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My top 5 tips for getting your Will sorted

The RCN Foundation's Tamara Gervasoni shares her Will-writing guide.

Writing a Will sounds like it could be a long and tedious process, not to mention a bit morbid. But when my husband and I bought our flat, we decided it would be sensible to write our first Will. Even so, it stayed in my to-do list for quite a while!

Turns out, the process is quite quick and easy. And I loved the peace of mind it brought me – especially knowing that my loved ones will be looked after when I’m gone.

My five top tips for writing a Will

  1. Make a list of everything you own (and anything you owe). This will give you an idea of the value of your estate.

  2. Think about the people and causes you’d like to leave a gift to. You can leave a cash amount, a share of your estate or a particular item. If naming a charity in your will, make sure you include their registered charity number and address.

  3. Choose someone to carry out your wishes – your executors. They can be a trusted relative or friend, or a professional such as a solicitor or accountant. My husband chose his brother and I chose my sister.

  4. Once you’ve made your decisions, consult a qualified legal adviser who will help you ensure that everything is covered accurately.

  5. Remember to update your Will when your circumstances change. Research from Macmillan Cancer Support has found that 1.5 million people haven’t updated their Will since getting married. Almost one in ten Wills have not been updated since the arrival of new children or grandchildren.

According to Macmillan Cancer Support, 63% of UK residents have not written a Will. The thing is, writing one isn’t as scary as it sounds. Having done it, I’d say it feels practical and surprisingly positive.

An opportunity to give back

Another thing that feels good about writing a Will is planning gifts for good causes. If you choose to support a charity in your Will, it costs you nothing and means you’ll make a difference and be appreciated for years to come.

Gifts that come to the RCN Foundation through wills make a huge difference to nurses, midwives and health care support workers.

  • A £60 gift supports a nurse to take specialist training in cardiac monitoring, so that she can raise the alarm for patients at risk.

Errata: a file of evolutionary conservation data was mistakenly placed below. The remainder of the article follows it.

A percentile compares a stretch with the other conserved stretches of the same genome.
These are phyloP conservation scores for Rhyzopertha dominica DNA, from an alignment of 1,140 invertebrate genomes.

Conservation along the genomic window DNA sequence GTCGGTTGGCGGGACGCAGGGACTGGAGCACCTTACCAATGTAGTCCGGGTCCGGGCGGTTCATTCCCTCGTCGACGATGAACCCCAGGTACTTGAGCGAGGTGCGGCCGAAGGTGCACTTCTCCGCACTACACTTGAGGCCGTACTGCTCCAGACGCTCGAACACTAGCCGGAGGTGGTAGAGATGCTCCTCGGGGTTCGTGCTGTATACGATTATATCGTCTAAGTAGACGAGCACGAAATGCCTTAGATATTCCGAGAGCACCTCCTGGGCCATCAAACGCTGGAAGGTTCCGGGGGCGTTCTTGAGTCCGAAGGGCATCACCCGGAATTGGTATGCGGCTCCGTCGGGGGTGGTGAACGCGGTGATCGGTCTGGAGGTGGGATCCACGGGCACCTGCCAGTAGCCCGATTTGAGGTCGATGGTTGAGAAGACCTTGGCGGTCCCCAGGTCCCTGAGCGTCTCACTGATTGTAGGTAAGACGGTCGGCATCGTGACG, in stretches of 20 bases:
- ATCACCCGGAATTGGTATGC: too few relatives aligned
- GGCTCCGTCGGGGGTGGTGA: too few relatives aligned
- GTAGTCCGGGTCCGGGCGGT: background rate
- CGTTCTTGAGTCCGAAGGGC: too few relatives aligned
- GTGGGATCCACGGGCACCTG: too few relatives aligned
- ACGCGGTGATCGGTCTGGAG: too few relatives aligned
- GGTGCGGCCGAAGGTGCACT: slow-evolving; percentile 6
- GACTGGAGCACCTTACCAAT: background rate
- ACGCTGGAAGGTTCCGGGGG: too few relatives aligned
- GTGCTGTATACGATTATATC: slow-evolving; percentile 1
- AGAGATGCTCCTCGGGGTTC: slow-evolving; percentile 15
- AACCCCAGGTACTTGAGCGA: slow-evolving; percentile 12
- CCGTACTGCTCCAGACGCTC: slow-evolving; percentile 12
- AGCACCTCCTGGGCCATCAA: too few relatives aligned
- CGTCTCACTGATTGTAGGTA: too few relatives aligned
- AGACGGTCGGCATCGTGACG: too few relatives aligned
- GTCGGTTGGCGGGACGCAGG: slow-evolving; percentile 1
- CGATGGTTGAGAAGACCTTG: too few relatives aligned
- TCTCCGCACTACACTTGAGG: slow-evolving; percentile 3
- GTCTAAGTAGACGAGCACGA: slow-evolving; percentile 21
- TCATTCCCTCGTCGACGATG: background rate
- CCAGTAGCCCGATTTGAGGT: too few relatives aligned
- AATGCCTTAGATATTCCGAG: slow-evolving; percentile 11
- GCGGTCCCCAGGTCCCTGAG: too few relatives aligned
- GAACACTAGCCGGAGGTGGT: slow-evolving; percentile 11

• A £80 gift enables a cancer nurse to learn communication skills that will help patients and families come to terms with difficult health news

  • A £250 gift enables us to help a health care worker leave an abusive domestic situation

  • A £1000 gift gives a midwife the funds to pursue a Masters in Advanced Clinical Practice

  • Large in memoriam gifts, like the Olufunke Adeyeye RCN Foundation Education Grant, mean that we can provide specific grants annually over many years – decades, even.

Recently we heard from Roger, who has chosen to leave a gift to the RCN Foundation. He says, “when I had my appendix out and they found a cancerous lump, nurses kept me alive. I will be forever grateful for the care I received. That’s why I’m happy to be able to give something back to the nursing community in my Will."

There are two main ways to leave a gift to the RCN Foundation: 

  1. A share of your estate: Known as a ‘residuary gift’, you can leave a percentage of what's left to the RCN Foundation after your loved ones have been taken care of. 

  2. A cash gift: Known as a ‘pecuniary gift’, this is a fixed sum of money. It could be £100 or £1,000 and won't change over time.   

Find out more about leaving a gift in your Will.

Free Wills Month

And finally, if you’re aged 55 or over, you can benefit from Free Wills Month, which enables you to have your Will written or updated free of charge.

Free Wills Month runs from 1 to 31 of March and October every year, and is supported by a group of charities.

To get started, just
head to the website and type in your postcode to find the local solicitors who are taking part in your area.